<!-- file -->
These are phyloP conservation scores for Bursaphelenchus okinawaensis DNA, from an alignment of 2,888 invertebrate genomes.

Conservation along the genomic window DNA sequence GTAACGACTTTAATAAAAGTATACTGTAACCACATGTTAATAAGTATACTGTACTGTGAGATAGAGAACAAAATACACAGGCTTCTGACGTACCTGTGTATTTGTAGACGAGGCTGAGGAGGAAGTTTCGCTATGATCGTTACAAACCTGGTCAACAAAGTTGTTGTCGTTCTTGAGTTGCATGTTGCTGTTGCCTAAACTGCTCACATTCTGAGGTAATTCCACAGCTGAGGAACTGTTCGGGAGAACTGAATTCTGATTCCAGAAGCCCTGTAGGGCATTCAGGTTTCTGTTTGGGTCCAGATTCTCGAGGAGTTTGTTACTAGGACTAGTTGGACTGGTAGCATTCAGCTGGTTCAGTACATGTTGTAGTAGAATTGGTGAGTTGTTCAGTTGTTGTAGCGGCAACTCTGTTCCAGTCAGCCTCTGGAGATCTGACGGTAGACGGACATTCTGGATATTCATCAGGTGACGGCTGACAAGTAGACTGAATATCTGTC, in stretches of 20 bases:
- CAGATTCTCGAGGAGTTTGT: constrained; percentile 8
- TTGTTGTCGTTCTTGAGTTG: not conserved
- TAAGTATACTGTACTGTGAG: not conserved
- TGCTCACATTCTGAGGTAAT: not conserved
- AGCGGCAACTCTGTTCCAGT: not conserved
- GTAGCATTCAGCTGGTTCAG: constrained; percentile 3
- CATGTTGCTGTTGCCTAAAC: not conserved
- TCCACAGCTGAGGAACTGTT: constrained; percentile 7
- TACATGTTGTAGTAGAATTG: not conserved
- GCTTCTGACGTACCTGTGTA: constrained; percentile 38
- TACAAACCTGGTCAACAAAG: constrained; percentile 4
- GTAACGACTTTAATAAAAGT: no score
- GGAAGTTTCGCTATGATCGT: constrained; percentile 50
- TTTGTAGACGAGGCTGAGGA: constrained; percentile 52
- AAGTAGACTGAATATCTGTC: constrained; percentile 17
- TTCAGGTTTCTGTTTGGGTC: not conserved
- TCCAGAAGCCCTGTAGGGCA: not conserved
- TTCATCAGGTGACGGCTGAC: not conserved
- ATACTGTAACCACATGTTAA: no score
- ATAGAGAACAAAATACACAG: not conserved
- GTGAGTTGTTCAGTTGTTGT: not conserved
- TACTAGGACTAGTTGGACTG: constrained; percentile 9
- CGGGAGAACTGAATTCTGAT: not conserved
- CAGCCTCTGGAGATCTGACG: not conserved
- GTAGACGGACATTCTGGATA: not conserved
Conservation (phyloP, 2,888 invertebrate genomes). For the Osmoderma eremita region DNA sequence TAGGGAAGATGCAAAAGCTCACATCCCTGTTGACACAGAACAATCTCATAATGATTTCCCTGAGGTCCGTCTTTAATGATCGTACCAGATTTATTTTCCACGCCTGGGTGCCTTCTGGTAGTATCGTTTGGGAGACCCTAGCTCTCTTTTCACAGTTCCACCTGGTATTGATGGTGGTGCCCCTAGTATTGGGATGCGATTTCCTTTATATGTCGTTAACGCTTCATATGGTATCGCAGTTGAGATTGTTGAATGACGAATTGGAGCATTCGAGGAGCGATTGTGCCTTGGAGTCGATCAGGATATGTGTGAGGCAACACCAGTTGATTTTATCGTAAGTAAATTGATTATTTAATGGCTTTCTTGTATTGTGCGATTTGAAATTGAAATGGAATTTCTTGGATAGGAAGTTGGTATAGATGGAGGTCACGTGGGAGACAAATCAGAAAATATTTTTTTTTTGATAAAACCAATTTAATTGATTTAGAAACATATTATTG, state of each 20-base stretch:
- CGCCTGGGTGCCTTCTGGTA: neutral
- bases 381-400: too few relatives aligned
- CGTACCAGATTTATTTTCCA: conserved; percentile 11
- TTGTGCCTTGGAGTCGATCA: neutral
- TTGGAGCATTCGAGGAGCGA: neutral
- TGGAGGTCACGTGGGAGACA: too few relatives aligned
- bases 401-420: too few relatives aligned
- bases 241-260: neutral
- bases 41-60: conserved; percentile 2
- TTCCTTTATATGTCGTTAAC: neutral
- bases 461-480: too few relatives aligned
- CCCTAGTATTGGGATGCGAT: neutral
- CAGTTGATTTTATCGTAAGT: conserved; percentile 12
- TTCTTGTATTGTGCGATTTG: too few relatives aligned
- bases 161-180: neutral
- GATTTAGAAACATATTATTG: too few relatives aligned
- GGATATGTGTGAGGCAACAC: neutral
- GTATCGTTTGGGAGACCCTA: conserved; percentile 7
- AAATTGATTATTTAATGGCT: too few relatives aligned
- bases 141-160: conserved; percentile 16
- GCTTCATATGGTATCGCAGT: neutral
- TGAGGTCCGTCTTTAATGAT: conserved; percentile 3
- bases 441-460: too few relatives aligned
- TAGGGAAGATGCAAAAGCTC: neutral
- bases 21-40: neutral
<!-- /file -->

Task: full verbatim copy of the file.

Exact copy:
These are phyloP conservation scores for Bursaphelenchus okinawaensis DNA, from an alignment of 2,888 invertebrate genomes.

Conservation along the genomic window DNA sequence GTAACGACTTTAATAAAAGTATACTGTAACCACATGTTAATAAGTATACTGTACTGTGAGATAGAGAACAAAATACACAGGCTTCTGACGTACCTGTGTATTTGTAGACGAGGCTGAGGAGGAAGTTTCGCTATGATCGTTACAAACCTGGTCAACAAAGTTGTTGTCGTTCTTGAGTTGCATGTTGCTGTTGCCTAAACTGCTCACATTCTGAGGTAATTCCACAGCTGAGGAACTGTTCGGGAGAACTGAATTCTGATTCCAGAAGCCCTGTAGGGCATTCAGGTTTCTGTTTGGGTCCAGATTCTCGAGGAGTTTGTTACTAGGACTAGTTGGACTGGTAGCATTCAGCTGGTTCAGTACATGTTGTAGTAGAATTGGTGAGTTGTTCAGTTGTTGTAGCGGCAACTCTGTTCCAGTCAGCCTCTGGAGATCTGACGGTAGACGGACATTCTGGATATTCATCAGGTGACGGCTGACAAGTAGACTGAATATCTGTC, in stretches of 20 bases:
- CAGATTCTCGAGGAGTTTGT: constrained; percentile 8
- TTGTTGTCGTTCTTGAGTTG: not conserved
- TAAGTATACTGTACTGTGAG: not conserved
- TGCTCACATTCTGAGGTAAT: not conserved
- AGCGGCAACTCTGTTCCAGT: not conserved
- GTAGCATTCAGCTGGTTCAG: constrained; percentile 3
- CATGTTGCTGTTGCCTAAAC: not conserved
- TCCACAGCTGAGGAACTGTT: constrained; percentile 7
- TACATGTTGTAGTAGAATTG: not conserved
- GCTTCTGACGTACCTGTGTA: constrained; percentile 38
- TACAAACCTGGTCAACAAAG: constrained; percentile 4
- GTAACGACTTTAATAAAAGT: no score
- GGAAGTTTCGCTATGATCGT: constrained; percentile 50
- TTTGTAGACGAGGCTGAGGA: constrained; percentile 52
- AAGTAGACTGAATATCTGTC: constrained; percentile 17
- TTCAGGTTTCTGTTTGGGTC: not conserved
- TCCAGAAGCCCTGTAGGGCA: not conserved
- TTCATCAGGTGACGGCTGAC: not conserved
- ATACTGTAACCACATGTTAA: no score
- ATAGAGAACAAAATACACAG: not conserved
- GTGAGTTGTTCAGTTGTTGT: not conserved
- TACTAGGACTAGTTGGACTG: constrained; percentile 9
- CGGGAGAACTGAATTCTGAT: not conserved
- CAGCCTCTGGAGATCTGACG: not conserved
- GTAGACGGACATTCTGGATA: not conserved
Conservation (phyloP, 2,888 invertebrate genomes). For the Osmoderma eremita region DNA sequence TAGGGAAGATGCAAAAGCTCACATCCCTGTTGACACAGAACAATCTCATAATGATTTCCCTGAGGTCCGTCTTTAATGATCGTACCAGATTTATTTTCCACGCCTGGGTGCCTTCTGGTAGTATCGTTTGGGAGACCCTAGCTCTCTTTTCACAGTTCCACCTGGTATTGATGGTGGTGCCCCTAGTATTGGGATGCGATTTCCTTTATATGTCGTTAACGCTTCATATGGTATCGCAGTTGAGATTGTTGAATGACGAATTGGAGCATTCGAGGAGCGATTGTGCCTTGGAGTCGATCAGGATATGTGTGAGGCAACACCAGTTGATTTTATCGTAAGTAAATTGATTATTTAATGGCTTTCTTGTATTGTGCGATTTGAAATTGAAATGGAATTTCTTGGATAGGAAGTTGGTATAGATGGAGGTCACGTGGGAGACAAATCAGAAAATATTTTTTTTTTGATAAAACCAATTTAATTGATTTAGAAACATATTATTG, state of each 20-base stretch:
- CGCCTGGGTGCCTTCTGGTA: neutral
- bases 381-400: too few relatives aligned
- CGTACCAGATTTATTTTCCA: conserved; percentile 11
- TTGTGCCTTGGAGTCGATCA: neutral
- TTGGAGCATTCGAGGAGCGA: neutral
- TGGAGGTCACGTGGGAGACA: too few relatives aligned
- bases 401-420: too few relatives aligned
- bases 241-260: neutral
- bases 41-60: conserved; percentile 2
- TTCCTTTATATGTCGTTAAC: neutral
- bases 461-480: too few relatives aligned
- CCCTAGTATTGGGATGCGAT: neutral
- CAGTTGATTTTATCGTAAGT: conserved; percentile 12
- TTCTTGTATTGTGCGATTTG: too few relatives aligned
- bases 161-180: neutral
- GATTTAGAAACATATTATTG: too few relatives aligned
- GGATATGTGTGAGGCAACAC: neutral
- GTATCGTTTGGGAGACCCTA: conserved; percentile 7
- AAATTGATTATTTAATGGCT: too few relatives aligned
- bases 141-160: conserved; percentile 16
- GCTTCATATGGTATCGCAGT: neutral
- TGAGGTCCGTCTTTAATGAT: conserved; percentile 3
- bases 441-460: too few relatives aligned
- TAGGGAAGATGCAAAAGCTC: neutral
- bases 21-40: neutral